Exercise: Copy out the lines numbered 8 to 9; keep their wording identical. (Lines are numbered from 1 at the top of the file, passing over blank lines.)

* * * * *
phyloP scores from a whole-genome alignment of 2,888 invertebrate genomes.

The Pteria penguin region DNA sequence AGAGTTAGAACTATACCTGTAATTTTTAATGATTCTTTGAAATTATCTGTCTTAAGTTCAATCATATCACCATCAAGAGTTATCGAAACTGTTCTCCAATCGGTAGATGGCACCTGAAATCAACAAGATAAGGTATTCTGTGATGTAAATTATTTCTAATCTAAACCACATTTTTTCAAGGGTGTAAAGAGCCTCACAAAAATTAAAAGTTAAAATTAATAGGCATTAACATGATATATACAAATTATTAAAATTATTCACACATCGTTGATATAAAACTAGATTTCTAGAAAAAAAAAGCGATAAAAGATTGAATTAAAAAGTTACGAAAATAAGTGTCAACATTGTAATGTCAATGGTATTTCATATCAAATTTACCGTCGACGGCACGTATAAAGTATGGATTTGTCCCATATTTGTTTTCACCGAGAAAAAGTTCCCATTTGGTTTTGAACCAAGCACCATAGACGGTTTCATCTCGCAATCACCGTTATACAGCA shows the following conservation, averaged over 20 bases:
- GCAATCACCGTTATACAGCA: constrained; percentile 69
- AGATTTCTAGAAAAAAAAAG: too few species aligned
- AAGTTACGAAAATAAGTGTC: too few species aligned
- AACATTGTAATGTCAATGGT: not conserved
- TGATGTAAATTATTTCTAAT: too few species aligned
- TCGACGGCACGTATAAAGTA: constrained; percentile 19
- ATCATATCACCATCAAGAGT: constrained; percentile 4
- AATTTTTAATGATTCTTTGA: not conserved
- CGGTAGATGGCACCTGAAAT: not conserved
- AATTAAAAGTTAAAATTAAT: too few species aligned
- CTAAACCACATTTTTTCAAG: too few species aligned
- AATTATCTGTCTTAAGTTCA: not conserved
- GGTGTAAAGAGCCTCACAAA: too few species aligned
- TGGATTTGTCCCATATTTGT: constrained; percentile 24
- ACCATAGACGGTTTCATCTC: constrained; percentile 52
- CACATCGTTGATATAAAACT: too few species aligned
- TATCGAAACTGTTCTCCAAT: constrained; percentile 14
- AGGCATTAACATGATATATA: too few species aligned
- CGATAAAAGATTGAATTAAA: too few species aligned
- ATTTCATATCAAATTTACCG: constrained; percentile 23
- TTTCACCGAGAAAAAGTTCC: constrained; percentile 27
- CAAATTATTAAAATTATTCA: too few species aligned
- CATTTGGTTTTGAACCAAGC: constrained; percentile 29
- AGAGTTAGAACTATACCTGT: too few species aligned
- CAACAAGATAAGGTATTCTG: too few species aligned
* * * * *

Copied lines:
- TCGACGGCACGTATAAAGTA: constrained; percentile 19
- ATCATATCACCATCAAGAGT: constrained; percentile 4